Like Father, Like Son
A film by Hirokazu Koreeda
2013 / Japan / 121 mins
5.45pm/Peks Mini Theater
In contemporary Japan, the echoes of old Japanese gender culture lingers like a ghost, with the added layers of corporate pressure, sometime self imposed. But Hirokazu Kore-eda's focus here is on the theme of fatherhood, coupled with the theme of parenthood as a biological or nurturing drive.
The film begins with a clean palate, straight lines, neat apartment and absence of chaos as the Nonomaya nuclear family skates through life, balanced on the edge of workaholism. Ryota Nonomya (Masaharu Fukuyama) is a talented architect with a large firm, his wife Midori (Machiko Ono) in captivity as the mother at home, their 6 year old son Keita (Keita Ninomya) content in the safety of their comforts.
We meet that other family, the Saikis, a happily disheveled shopkeeper (a devoted father) and his take away food shop waitress wife. They have three kids, the 6 year old Ryusei (Shogen Hwang) the eldest. This movie deals with an important settlement happening between these two families. The contrast between the families' lifestyles and paternal attitudes plays on the dilemma facing them. Sensitively performed and directed, Like Father, Like Son is a series of acutely observed insights into its themes and its social setting, as well as a close study of human nature faced with some complex issues that go to the heart of our natural genetic urges.
The film won the Cannes Jury Prize and was nominated for Best Picture by the Japanese Academy, among a raft of awards and nominations including several from the Asia Pacific Screen Awards held on the Gold Coast.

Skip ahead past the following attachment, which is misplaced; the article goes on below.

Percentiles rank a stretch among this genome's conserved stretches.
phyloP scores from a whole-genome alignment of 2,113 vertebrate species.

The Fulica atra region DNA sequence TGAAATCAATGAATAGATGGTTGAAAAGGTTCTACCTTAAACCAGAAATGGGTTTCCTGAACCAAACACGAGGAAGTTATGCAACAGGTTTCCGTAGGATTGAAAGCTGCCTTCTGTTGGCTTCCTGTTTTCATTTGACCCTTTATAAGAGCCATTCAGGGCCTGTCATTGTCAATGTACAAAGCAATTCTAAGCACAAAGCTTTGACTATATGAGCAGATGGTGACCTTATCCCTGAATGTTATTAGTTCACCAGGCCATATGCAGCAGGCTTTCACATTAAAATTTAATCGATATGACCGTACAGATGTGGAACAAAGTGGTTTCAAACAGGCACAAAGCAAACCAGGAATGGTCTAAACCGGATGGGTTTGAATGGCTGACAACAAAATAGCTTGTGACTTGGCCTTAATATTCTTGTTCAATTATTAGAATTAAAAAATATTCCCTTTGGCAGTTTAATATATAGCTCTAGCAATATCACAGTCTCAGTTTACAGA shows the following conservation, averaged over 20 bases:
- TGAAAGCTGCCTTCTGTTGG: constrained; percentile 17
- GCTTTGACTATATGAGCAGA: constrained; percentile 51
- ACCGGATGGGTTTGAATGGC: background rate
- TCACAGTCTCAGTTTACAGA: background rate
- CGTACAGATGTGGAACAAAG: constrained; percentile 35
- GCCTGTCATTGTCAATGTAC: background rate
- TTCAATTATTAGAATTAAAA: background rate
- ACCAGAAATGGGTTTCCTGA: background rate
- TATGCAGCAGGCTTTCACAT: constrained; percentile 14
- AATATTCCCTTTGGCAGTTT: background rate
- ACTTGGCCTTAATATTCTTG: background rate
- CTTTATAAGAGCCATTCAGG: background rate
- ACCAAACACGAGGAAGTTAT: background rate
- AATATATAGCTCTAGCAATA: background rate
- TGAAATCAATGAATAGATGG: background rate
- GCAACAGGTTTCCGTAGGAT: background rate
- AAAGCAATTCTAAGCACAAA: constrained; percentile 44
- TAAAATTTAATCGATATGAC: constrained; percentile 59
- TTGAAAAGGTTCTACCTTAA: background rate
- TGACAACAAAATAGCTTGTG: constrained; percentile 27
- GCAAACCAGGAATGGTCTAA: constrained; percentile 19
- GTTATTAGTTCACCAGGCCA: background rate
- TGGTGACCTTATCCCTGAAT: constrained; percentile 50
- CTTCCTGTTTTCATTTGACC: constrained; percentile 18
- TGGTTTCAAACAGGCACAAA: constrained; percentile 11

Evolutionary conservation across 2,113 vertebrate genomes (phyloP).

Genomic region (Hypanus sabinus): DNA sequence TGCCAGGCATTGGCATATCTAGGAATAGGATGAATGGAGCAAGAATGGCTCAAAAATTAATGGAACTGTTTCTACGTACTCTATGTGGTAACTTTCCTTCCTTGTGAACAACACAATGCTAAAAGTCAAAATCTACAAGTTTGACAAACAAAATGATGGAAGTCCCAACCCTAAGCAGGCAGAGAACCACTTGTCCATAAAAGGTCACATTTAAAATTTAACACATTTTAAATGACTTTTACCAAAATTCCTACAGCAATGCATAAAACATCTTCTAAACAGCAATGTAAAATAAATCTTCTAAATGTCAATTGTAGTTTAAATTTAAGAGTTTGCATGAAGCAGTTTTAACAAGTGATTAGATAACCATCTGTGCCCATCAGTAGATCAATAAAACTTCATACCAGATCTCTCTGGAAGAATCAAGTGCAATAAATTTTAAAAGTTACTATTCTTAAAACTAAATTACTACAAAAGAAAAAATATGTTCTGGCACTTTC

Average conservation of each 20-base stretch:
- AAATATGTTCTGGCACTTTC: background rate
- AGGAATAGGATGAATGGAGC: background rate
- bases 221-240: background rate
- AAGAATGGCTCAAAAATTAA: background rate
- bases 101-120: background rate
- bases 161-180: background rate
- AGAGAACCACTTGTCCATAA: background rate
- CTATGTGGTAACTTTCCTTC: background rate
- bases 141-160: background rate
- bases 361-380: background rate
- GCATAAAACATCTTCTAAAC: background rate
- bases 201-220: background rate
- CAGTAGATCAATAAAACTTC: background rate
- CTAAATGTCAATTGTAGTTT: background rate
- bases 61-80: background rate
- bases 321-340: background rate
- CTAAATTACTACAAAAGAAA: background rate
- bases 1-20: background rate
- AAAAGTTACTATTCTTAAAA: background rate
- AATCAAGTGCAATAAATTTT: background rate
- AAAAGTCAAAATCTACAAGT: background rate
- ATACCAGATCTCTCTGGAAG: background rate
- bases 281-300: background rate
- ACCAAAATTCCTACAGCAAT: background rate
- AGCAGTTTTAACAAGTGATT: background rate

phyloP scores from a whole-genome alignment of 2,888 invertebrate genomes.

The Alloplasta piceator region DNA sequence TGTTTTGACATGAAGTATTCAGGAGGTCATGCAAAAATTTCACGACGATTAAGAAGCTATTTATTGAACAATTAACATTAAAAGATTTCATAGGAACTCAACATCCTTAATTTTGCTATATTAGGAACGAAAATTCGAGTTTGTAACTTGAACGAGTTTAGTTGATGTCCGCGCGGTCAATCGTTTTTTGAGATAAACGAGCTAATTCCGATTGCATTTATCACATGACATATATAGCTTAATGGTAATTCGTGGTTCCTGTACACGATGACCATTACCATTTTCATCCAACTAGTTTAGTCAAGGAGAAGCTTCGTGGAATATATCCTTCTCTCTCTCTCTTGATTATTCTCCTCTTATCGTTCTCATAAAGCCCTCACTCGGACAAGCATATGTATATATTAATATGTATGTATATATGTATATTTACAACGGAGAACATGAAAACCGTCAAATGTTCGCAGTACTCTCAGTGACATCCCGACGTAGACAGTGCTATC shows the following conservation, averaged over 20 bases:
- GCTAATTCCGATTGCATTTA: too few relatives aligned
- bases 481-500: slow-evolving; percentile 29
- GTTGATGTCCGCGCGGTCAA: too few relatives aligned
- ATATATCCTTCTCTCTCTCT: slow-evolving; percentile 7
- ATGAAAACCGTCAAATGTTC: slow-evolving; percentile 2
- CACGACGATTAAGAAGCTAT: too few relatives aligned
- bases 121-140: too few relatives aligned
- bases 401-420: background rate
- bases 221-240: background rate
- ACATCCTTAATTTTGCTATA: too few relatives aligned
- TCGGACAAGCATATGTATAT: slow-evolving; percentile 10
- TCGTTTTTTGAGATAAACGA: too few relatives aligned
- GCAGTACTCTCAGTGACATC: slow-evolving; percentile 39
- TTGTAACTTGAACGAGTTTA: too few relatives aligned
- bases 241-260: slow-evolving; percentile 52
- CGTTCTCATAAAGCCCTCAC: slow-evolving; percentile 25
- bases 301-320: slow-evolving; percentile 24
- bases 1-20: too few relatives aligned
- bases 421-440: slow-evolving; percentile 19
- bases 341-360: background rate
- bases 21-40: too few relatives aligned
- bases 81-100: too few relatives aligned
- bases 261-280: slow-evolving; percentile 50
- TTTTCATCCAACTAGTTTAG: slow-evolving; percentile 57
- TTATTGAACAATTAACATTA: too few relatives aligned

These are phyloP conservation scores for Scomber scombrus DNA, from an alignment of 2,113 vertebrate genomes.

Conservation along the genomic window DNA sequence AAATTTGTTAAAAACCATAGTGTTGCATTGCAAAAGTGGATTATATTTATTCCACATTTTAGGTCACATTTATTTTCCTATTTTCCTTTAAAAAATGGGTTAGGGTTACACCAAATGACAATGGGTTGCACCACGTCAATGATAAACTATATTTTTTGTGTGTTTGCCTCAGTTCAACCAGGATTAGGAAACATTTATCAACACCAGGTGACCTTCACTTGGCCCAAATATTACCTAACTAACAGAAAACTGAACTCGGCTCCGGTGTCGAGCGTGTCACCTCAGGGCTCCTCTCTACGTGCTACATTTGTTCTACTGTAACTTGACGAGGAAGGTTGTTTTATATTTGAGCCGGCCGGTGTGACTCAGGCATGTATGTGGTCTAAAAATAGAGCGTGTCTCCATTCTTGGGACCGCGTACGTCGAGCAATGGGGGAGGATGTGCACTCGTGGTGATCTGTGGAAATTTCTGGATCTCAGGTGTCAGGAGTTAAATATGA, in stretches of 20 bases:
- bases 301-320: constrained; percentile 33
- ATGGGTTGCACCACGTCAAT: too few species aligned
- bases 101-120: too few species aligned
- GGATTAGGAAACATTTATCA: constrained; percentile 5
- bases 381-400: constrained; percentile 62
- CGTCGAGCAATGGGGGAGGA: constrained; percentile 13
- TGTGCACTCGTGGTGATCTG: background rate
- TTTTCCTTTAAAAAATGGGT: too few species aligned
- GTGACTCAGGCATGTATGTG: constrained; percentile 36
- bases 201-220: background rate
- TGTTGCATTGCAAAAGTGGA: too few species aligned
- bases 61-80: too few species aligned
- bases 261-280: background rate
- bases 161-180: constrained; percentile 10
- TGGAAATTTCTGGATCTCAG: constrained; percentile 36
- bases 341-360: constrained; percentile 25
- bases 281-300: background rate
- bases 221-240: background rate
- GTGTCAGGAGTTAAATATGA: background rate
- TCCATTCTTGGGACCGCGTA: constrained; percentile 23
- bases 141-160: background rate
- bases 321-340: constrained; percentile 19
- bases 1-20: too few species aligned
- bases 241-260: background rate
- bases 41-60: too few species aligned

Japanese auteur Hirokazu Kore-eda was born in Tokyo in 1962. Originally intended to be a novelist, but after graduating from Waseda University in 1987 went on to become an assistant director at TV Man Union. Sneaked off set to film Lessons from a Calf (1991) is first feature, Maboroshi no hikari (1995), based on a Teru Miyamoto novel and drawn from his own experiences whilst filming _August Without Him (1994), won jury prizes at Venice and Chicago. The main themes of his oeuvre include memory and loss, death and loss, and the intersection of documentary and fictional narratives.
In a short period of time, Hirozaku Koreeda has gained a solid reputation as one of the most significant figures of contemporary Japanese cinema. His oeuvre is currently comprised of eight films including his television documentary work with TV Man Union, Inc. and his narrative films (After Life, Maborosi) which reflect the contemplative style and pacing of such luminaries as Hou Hsiao-Hsien and Tsai Ming-liang. He has become a cinematographic tightrope walker who almost unnoticeably switches between fictitious and real territories, between narration and invention, the private and the public.